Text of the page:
PEN South Africa Supports Petition Against Copyright Amendment Bill
28 Nov 2018
PEN South Africa encourages its members to sign a PEN Afrikaans petition against the current iteration of the Copyright Amendment Bill “that is being railroaded through Parliament despite local and international opposition.”
Says PEN Afrikaans:
As authors’ associations, we are calling on our members, as well as other authors and interested parties to spread the word about this bill and sign a petition against its adoption.
We are convinced that many of the changes to the Copyright Act introduced by the Copyright Amendment Bill will have a direct and detrimental impact on all South African authors.
Further, the Bill is not in line with the international copyright treaties that South Africa has acceded to, and in all probability also runs contrary to the Constitution.
The electronic version of the Bill is available here.
The petition has been supported by a number of PEN luminaries, including the PEN International president, and some of PEN South Africa’s most luminary members.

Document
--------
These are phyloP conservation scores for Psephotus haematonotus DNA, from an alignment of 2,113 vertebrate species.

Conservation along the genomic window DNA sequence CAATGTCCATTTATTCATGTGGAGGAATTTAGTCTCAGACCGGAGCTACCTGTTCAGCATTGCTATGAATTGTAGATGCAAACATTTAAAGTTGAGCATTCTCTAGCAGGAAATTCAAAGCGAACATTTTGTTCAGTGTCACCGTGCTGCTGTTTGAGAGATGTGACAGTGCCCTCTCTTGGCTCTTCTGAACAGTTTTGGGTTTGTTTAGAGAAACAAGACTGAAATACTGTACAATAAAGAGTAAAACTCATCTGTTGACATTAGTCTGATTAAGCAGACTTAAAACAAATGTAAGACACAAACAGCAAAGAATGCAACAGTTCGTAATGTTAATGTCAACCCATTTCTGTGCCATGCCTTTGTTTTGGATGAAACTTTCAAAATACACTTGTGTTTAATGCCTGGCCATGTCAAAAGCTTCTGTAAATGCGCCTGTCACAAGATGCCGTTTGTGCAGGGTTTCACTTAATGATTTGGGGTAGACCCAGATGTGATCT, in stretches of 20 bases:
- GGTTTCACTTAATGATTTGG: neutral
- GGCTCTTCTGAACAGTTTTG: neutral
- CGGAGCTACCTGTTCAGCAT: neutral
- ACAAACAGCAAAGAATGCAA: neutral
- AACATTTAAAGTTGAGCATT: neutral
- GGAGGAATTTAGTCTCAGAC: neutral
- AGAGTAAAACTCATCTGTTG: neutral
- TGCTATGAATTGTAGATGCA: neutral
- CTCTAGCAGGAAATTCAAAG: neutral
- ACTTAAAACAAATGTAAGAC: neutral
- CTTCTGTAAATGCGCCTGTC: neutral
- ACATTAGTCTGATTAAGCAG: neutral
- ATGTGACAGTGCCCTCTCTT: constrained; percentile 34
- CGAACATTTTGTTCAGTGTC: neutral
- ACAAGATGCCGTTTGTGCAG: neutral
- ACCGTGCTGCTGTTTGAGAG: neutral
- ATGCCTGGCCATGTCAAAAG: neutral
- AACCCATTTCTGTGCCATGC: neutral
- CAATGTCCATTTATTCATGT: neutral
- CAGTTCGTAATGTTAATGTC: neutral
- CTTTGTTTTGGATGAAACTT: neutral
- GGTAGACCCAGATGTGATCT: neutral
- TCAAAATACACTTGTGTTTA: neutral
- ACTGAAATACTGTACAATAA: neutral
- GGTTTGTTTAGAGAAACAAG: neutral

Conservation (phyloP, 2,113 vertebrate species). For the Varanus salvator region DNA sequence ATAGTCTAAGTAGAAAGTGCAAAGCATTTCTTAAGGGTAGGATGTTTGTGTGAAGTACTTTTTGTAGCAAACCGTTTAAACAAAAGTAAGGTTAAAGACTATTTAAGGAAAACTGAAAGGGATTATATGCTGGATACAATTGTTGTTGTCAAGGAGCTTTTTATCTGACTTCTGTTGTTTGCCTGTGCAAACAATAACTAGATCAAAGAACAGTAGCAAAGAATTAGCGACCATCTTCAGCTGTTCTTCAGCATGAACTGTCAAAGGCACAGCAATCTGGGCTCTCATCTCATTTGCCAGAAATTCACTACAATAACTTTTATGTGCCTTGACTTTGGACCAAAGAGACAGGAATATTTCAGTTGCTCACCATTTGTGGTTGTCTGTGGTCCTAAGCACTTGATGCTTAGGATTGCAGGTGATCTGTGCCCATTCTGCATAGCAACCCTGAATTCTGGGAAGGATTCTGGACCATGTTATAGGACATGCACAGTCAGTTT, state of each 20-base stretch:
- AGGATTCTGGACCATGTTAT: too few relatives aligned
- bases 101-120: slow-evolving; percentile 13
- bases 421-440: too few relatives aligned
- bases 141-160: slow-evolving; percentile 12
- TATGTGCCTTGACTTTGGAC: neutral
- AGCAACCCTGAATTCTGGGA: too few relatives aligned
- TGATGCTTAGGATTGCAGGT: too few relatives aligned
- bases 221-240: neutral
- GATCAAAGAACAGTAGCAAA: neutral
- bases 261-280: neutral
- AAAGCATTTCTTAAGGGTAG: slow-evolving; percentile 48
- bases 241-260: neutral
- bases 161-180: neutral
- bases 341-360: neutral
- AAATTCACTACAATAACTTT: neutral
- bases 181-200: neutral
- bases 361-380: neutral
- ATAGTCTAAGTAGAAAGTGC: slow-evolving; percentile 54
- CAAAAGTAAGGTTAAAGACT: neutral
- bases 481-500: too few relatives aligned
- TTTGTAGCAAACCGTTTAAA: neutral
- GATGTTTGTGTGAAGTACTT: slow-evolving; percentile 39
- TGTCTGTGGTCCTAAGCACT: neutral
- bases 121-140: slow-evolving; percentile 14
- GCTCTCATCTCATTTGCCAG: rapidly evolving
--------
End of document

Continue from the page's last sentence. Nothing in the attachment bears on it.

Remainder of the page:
|Support by Jennifer Clement, president of PEN International
PEN International, as the oldest and largest organisation of writers in the world, takes copyright very seriously. One part of our PEN International COPYRIGHT MANIFESTO clearly states, “An author’s economic independence and autonomy is central to freedom of expression and encourages a diversity of voices, which in turn fosters democracy.
To deny authors the ability to earn monetary reward from their creative works is to deny the works value and their authors a livelihood. Using the intellectual property of an author without fair recompense, and in the absence of a legitimate legal exception to the author’s copyright, is theft.”
|Support by JM Coetzee, PEN SA Honorary Member
I endorse the position taken by PEN, as well as by the organizations IPA, IAF, IFRRO and PASA. Please add my name to the list of signatories of the petition – signature page attached.
The Copyright Amendment Bill does not strike a fair balance between the interests of the authors and the interests of the “users” of copyright works. It is not in line with international copyright treaties. I strongly object to its adoption.
The full text of the opposition, as well as the petition, is hosted here on Litnet.